by Shelly McGraw
Someone said to me recently, “There are always two sides to people.”
The woman lived several states away, but I’ve heard her words before.
She felt no one at her church was willing to be open and honest about their life, so she no longer felt welcome to be open and honest with them. She craved a place to spiritually and emotionally rest while struggling through the cattiness at her job, financial troubles, and raising a son on her own.
Her heart ached for an authentic body of believers who would come alongside of her and build her up with prayer and encouragement.
She longed for something real.
Authenticity cannot be replicated by clever packaging, eloquent language, or good intentions.
It’s living a life that pursues and praises Jesus when times are good and still pursues and praises Him when times are bad.
It’s a byproduct of a consistent relationship with the Holy Spirit.
It’s about openly admitting when you don’t have it all together.
It’s sometimes uncomfortable and scary.
It’s a willingness to be emotionally vulnerable.
It’s not caring about your reputation or what other people think about you.
And it’s desperately needed in our churches and in the lives of every believer.
A thriving and healthy community within a church cannot survive without authenticity.
Through the ups and downs of life, our church communities should set the standard of what healthy and loving relationships look like in the midst of a highly dysfunctional world.
The moment we value “doing church” over providing an environment where imperfect people can come together to worship and serve Jesus imperfectly, community begins to die.
James sums it up this way:
13 Is anyone among you in trouble? Let them pray. Is anyone happy? Let them sing songs of praise. 14 Is anyone among you sick? Let them call the elders of the church to pray over them and anoint them with oil in the name of the Lord. 15 And the prayer offered in faith will make the sick person well; the Lord will raise them up. If they have sinned, they will be forgiven. 16 Therefore confess your sins to each other and pray for each other so that you may be healed. The prayer of a righteous person is powerful and effective. ~James 5:13-16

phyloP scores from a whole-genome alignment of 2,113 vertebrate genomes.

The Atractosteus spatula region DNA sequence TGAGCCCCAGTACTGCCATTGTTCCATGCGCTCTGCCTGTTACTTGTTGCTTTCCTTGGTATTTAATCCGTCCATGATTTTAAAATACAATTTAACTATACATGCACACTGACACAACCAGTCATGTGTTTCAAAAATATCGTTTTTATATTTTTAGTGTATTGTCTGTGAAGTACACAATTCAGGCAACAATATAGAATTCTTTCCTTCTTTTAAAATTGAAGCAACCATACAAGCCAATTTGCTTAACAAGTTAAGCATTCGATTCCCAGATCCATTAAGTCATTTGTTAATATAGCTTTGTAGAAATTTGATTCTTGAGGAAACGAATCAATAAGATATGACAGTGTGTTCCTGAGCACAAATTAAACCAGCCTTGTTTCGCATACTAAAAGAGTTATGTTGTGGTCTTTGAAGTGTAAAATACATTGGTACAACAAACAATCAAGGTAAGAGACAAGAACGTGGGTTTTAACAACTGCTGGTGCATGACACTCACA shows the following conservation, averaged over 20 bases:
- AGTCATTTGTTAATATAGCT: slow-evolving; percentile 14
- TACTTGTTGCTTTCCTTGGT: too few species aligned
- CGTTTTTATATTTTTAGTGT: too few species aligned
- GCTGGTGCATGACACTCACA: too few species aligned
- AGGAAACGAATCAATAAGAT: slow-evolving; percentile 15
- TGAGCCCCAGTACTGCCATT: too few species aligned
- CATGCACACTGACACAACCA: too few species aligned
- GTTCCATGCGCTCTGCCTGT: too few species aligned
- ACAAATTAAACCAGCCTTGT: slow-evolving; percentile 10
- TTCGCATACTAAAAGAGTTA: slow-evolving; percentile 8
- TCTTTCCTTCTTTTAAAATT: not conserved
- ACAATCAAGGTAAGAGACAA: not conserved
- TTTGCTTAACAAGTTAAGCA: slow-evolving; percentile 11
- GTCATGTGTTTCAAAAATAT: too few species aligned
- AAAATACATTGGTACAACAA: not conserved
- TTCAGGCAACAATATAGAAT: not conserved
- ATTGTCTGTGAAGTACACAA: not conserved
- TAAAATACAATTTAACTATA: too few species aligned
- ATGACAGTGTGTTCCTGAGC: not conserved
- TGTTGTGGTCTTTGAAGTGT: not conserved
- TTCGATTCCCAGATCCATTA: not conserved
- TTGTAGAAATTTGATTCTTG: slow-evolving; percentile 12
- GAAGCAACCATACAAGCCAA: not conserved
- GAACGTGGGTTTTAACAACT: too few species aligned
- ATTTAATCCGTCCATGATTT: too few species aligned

A community of believers confessing to one another requires everyone involved to be emotionally present and honest about their life, while providing patience and grace for people to make mistakes without fear of condemnation.
Part of our witness as the Body of Christ is allowing God’s grace and sovereign hand to shine through our joys and our struggles.
We are so quick to fill our social media feeds (and our mouths) with praises for Jesus when life is going well, only to be silent when suddenly finding ourselves in a season of pain.
The danger of this is, as followers of Jesus continue to pretend their lives are flawlessly put-together storylines on Instagram or Twitter, the world will continue to believe they must be perfect in order to be loved or forgiven by God.
Seriously. Think about it.
Is this what we want to portray?
But, do not let your heart be troubled. It’s never too late.
Ultimately, it starts with one courageous follower of Jesus who is willing to live a transparent and authentic life-to have only “one side.”
Will it be you?
Shelly has a heart for discipleship and spiritual growth, writing for the purpose of equipping the Body of Christ to better serve and follow Jesus. Her encouraging yet thought-provoking devotions are a mix of testimonies, struggles, joys, praises, and everyday life that are overflowing with grace and wisdom.
She has been involved in ministry for over 15 years, serving in worship, youth, and missions. She currently serves as the youth worship leader and in the communications ministry for Redemption Church Charlottesville. Shelly and her husband, Jason, have three beautiful daughters and an energetic beagle named Rusty.
Connect with Shelly McGraw